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almost all of the categories, whether it was dcm, trading and markets for ficc or equity. but to your point, they are all very strong numbers. lisa: there's a question of how long this can last. i was looking at a headline about citigroup's trading numbers following on the spac-a- palooza, or whatever you want to call it. how long can that last for earnings? gerard: unless we get continued volatility and strength in the markets, we should understand that the spac/ecm business has started to slow down because a number of the investors in spac's have already allocated the money for that. there's not as much money to go into spac's. that is going to be a look to advisory business is as we get into the second half of this
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year. tom: we talked to thomas schultz from aew. do you presume another season of roll up's because of the technological superiority of these winners? gerard: i think you are right, we are going to see more consolidation. it is already starting to pick up. when you and i were young men, we had 18,000 banks in the early 1980's. today we are down to 5100 get we expect continued roll up's, for consolidation to continue over the next two to three years. small community banks, but also the big deals like we saw with acquiring people's bank of connecticut. we are going to see big regional deals, we believe, over the next two to three years, and the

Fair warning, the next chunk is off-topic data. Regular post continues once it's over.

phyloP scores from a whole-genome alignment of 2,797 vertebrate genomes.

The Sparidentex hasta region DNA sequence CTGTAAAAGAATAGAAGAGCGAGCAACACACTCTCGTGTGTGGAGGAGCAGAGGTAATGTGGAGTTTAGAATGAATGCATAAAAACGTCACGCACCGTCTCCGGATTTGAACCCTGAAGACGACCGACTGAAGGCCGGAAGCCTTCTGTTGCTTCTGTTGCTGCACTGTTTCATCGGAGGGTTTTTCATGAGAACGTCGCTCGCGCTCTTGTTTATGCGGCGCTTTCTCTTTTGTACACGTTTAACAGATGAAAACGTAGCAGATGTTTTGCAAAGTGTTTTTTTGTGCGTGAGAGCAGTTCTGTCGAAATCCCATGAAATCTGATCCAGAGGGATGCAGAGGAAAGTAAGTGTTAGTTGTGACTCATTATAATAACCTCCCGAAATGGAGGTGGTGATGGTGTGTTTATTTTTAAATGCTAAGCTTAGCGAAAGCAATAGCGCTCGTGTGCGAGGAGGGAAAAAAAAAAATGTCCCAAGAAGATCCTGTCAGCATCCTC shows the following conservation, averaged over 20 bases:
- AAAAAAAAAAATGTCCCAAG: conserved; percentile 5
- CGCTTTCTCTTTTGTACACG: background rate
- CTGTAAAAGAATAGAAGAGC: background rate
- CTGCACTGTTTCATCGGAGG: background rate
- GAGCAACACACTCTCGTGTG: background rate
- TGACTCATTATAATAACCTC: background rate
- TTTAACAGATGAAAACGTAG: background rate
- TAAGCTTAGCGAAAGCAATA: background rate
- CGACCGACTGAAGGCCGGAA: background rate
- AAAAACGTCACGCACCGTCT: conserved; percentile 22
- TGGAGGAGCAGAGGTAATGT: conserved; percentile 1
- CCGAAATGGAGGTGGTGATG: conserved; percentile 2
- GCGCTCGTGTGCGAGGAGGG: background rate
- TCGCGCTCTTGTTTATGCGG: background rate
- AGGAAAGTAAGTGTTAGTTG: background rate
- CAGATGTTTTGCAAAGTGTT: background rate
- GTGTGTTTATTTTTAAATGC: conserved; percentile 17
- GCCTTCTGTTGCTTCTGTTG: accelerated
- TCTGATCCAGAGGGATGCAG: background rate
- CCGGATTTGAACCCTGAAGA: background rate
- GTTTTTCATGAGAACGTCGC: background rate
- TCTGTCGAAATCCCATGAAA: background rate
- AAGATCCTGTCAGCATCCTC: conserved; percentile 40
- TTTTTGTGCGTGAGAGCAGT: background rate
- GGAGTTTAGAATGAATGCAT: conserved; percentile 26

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canadians will likely get stronger in the u.s. jonathan: you're so gracious with your time on mornings like this morning. can i squeeze another when in? just your report card for the quarter. we had the likes of goldman, j.p. morgan in the last 24 hours. who won the quarter? gerard: reporter: so far -- gerard: so far, you've got to put goldman sachs at the front of the list. but when you look at the banks, i would say jp morgan probably came out ahead, but they all have the same trends, which is the loan-loss reserves are very meaningful. they are going to continue throughout the year, and that is going to be the bridge until we get loan growth and higher revenue growth in the second half of the year. jonathan: gerard, good to hear from you. gerard cassidy of rbc. was that your take talking to a lot of people in this market, that goldman is the big winner here? sonali: yeah, the returns are very good. they highlighted more levers to
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clamp down on costs, and they are beating on every respect. more than $1 billion in advisory revenue, which is a business that people keep think will -- that people think will keep getting bigger. jonathan: the news elsewhere, so much news this morning, retail sales in about 12 minutes. we had the bank numbers. we need to talk about sanctions before we get to retail sales. dollar-group will out to a 77 handle with a move of 1.6%. nick wadhams and the team at bloomberg leading reporting this morning over sanctions we could expect. nick, what are we getting? nick: we are still trying to parse out exact a what is going to happen. the big one for bloomberg's purposes is that it looks like the u.s. is going to bar u.s. banks from buying russian bonds on the primary market starting on june 14. it looks like there is still going to be secondary market